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Title: Determining the number of components of a PLS regression on incomplete data Authors:  Titin Agustin Nengsih - University of Strasbourg (France) [presenting]
Frederic Bertrand - Universite de Strasbourg (France)
Myriam Maumy-Bertrand - Universite de Strasbourg (France)
Nicolas Meyer - Universite de Strasbourg (France)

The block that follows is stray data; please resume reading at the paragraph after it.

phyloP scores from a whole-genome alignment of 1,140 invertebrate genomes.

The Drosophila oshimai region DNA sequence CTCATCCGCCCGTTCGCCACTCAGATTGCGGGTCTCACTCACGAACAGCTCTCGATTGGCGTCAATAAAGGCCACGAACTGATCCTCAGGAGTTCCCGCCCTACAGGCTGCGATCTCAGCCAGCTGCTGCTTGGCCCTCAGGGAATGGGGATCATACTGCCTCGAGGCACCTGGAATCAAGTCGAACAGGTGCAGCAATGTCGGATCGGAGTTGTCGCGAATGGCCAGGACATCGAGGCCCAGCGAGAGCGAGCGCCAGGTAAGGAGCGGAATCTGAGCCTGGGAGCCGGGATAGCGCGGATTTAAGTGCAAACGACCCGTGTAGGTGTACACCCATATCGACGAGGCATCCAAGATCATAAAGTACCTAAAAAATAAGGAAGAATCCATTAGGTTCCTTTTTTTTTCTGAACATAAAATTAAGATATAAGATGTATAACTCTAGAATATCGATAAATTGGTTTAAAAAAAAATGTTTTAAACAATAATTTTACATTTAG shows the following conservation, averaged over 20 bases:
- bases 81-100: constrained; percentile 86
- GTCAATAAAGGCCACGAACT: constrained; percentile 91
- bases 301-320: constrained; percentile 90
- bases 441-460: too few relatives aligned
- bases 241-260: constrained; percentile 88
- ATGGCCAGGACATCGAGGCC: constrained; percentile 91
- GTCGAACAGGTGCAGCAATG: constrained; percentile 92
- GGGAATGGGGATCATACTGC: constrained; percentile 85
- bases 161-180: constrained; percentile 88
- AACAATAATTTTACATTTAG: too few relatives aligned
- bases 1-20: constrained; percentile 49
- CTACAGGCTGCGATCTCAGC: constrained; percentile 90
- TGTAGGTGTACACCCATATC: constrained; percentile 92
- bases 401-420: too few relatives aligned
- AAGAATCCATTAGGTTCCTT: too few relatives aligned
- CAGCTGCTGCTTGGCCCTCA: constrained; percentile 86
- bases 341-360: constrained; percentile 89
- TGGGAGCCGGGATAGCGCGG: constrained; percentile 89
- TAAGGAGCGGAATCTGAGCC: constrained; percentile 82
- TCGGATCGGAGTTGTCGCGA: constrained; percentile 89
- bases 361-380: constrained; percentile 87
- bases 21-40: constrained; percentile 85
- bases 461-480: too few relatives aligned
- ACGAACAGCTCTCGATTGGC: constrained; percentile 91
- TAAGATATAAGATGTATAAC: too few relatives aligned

Abstract: Missing data is known to be a concern for the applied researcher. Several methods have been developed for handling incomplete data. Imputation is the process of substituting missing data before estimating the relevant model parameters. PLS regression is a multivariate model estimated either by the SIMPLS or NIPALS algorithm. The goal is to analyze the impact of the missing data proportion on the estimation of the number of components of a PLS regression by simulations. We compare the criteria for selection of the number of components of a PLS regression on incomplete data and PLS regression on imputed data set which used three methods of imputation: multiple imputations by chained equations (MICE), k-nearest neighbors imputation (KNNimpute) and a singular value decomposition imputation (SVDimpute). The compared criteria are Q2-LOO, Q2-10 fold, AIC, AIC-DoF, BIC and BIC-DoF on different proportions of missing data (from 1 to 50\%) and under a MCAR assumption and a MAR assumption. The results show that MICE had the closest to the correct number of components at each frequency of missingness although it needs a long time for the execution. Furthermore, NIPALS-PLSR ranked second, followed by KNNimpute and SVDimpute. Whatever the criterion, except Q2-LOO, the number of components in a PLS regression is far from the true one and tolerance to incomplete data sets depends on the sample size, the proportion of missing data and the chosen component selection method.